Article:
Andrea and I
Another happy customer!

1:30 PM: All my fear around this are beginning to disappear. I count around twenty people already. I am feeling that warm bubbly feeling inside that the Grinch must have felt when his heart grew three sizes in one day. (note: he should probably go see a doctor – that can’t be healthy).

 

I make my first sale. Two, actually! She asks how much. I tell her the price of $15 / book. In my head I’m thinking “What if everyone thinks it’s too much?!” But there’s no complaints, just lots of hugs.

Lisa’s friend brings cupcakes. They look delicious! I make a mental note to myself to grab one when I get a moment.

*Narrator’s voice* He did not, in fact, ever get a cupcake.

3:00 PM: This is probably the busiest point of the day. I do my best to talk to everyone for a decent amount of time, and I feel guilty that I can’t spend as much time speaking to some people as I want to. The place is PACKED! There are at least 60 people in the lounge. I feel bad for the server. I only made the reso for twenty.

Still, drinks keep showing up at my side, so she can’t be doing that bad, right? I have no idea where they’re coming from. Who is ordering them for me? I try to ask the server, but she’s gone.

My professional photographer friend, Onee, arrives. She takes some awesome pictures.

Taylor and I

4:00 PM: There are no books left on the table. I grab some more from the big box in the corner. Still ten left – we’re looking good, even though the custom quill pen I have seems to have run out of ink (it was good, it was just being fickle).

I’ve decided to go with it. I’ve decided that this is a magical place where drinks seem to appear out of nowhere. I need to come here more often. Looking around the room there are so many people from all different areas of my life. Work friends, people from my sports team, family. People who I haven’t seen for years.

It’s amazing. I feel so proud. I really can’t believe that there are so many amazing people in my life.

My signature is beginning to improve. I think.

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A huge THANK YOU to Carl (left) – The book launch would not have been so successful if it hadn’t been for your hard work my friend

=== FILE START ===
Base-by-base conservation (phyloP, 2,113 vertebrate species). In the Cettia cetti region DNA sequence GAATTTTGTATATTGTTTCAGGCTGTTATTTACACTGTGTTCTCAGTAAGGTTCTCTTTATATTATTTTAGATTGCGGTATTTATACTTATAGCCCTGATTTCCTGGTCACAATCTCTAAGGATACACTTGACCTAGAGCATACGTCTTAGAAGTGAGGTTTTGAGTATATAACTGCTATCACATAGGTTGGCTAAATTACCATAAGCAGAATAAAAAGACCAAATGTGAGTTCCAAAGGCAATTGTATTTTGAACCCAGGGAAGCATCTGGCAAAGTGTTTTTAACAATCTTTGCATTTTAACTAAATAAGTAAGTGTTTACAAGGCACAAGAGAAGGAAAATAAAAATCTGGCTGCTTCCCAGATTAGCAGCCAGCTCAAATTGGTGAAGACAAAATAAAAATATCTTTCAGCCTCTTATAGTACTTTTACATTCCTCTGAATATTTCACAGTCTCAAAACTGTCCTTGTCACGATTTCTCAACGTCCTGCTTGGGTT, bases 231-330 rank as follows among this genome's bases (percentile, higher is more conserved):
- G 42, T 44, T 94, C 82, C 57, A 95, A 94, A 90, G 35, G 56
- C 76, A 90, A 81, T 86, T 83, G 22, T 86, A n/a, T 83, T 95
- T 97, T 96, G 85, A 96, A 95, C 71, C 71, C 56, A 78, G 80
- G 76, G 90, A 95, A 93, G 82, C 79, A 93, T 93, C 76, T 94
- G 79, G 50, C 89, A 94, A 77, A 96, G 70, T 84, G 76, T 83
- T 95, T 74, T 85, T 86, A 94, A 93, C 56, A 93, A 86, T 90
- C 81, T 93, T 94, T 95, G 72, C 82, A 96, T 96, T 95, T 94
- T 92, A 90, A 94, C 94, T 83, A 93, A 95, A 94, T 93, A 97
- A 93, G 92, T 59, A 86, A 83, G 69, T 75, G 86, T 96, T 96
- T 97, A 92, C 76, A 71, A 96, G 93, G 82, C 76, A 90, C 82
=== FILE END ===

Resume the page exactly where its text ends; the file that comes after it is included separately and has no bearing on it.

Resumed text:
5:00 PM: I HAVE OFFICIALLY SOLD OUT OF BOOKS! There were twenty-three copies which I had brought with me. More than enough, I had thought. After all, most everyone had ordered their copy online.

What’s more, there were still people waiting to purchase. I had a waiting list! Now, this is truly spectacular. A huge win! Never in my wildest dreams would I have thought that I could have sold out.

Nobody pinch me. If this is a dream, I don’t want to wake up.

Nursing girls and I

It has now been more than 4 hours since I have sat down, but I don’t feel tired at all. I feel exhilarated. I feel ALIVE.

5:30 PM: The event is officially over. I am out of business cards. I am out of books. But the magical beer fairy is still around because I have two pints in front of me.

I sit down. My body realizes how tired it is. The beer helps that. A few more book requests come in. A guy from my hockey team tells me that he literally stepped out to the ATM to get some cash to buy one. There were 5 when he stepped out. Two minutes later there were none. He is disappointed but vows to get one online. We clink drinks.

I am exhausted. But I am very, very happy. I would do this every single day if I could. Four and a half hours blinked by in an instant.

I originally hoped for 80 people or so. I think we doubled that. Such a great turnout!

From the bottom of my heart, THANK YOU, everyone. For coming to the book launch, or sending me a well-wishes message or even just thinking of me. I am so privileged to know such amazing people. Once again, thank you! I don’t think I could thank you all enough.

SO

What did we learn this week?

  1. The answer to “what do you want me to write” is always “I don’t know, you’re the writer!”
  2. I think that everyone needs to accept that my signature will always be chicken scratch
  3. You. Are. All. Awesome. (To be fair, I knew that already, but this weekend just proved why)
  4. Bud is ALWAYS better than Bud Light
  5. Always have book launches in places where you can be loud

Later days,

M. James Murray

Book Launch Week

So the past few weeks for me have been crazy. Turns out that preparing for a book launch is a LOT more time consuming than I would have ever expected and, of course, life doesn’t stop just because Far from Ordinary is ranked 1185 in book sales on Amazon.

Seriously, check it out

This week I have *takes deep breath* Proofread for the bajillionth time / Organized venues / Dropped my keys down an elevator shaft / Coordinated cover art (Thanks Scott!!) / Learnt marketing 101 / DONE marketing 101 / Promised to drive across the city to sign copies of the book / Ordered author proofs / Gotten professional pictures taken (I look like THAT? Uh-oh…) / Second guessed myself.

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Basically, I looked pouty in the woods for a couple of hours. Huge thanks to Onee for capturing my good side!